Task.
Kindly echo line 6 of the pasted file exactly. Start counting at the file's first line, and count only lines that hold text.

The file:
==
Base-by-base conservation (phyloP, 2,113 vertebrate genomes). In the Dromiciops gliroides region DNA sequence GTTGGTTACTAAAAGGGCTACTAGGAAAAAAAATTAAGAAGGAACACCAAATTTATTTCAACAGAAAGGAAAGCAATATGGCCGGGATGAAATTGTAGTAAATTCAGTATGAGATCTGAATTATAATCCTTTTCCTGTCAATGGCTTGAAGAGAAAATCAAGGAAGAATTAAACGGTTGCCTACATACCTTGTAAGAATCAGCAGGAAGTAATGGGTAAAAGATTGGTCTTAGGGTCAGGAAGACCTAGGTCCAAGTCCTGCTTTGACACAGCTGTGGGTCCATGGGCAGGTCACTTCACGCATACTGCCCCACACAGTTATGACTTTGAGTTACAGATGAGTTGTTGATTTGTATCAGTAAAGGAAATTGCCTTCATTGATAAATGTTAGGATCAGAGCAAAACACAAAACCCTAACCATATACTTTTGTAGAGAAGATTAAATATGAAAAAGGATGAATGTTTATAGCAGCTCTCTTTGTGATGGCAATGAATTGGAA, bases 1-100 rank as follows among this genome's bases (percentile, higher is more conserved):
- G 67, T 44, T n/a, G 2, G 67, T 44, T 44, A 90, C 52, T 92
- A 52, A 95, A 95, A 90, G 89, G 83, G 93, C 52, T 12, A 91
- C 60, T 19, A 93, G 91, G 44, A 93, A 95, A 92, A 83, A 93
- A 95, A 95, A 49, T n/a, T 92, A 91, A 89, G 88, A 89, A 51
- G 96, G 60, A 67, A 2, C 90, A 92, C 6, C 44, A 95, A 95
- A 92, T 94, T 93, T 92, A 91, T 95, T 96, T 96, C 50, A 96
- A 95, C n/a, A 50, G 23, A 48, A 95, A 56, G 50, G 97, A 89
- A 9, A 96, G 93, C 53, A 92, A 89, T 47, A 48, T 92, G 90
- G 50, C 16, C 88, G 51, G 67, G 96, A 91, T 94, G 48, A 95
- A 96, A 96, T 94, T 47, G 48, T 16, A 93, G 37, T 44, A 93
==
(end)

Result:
- G 96, G 60, A 67, A 2, C 90, A 92, C 6, C 44, A 95, A 95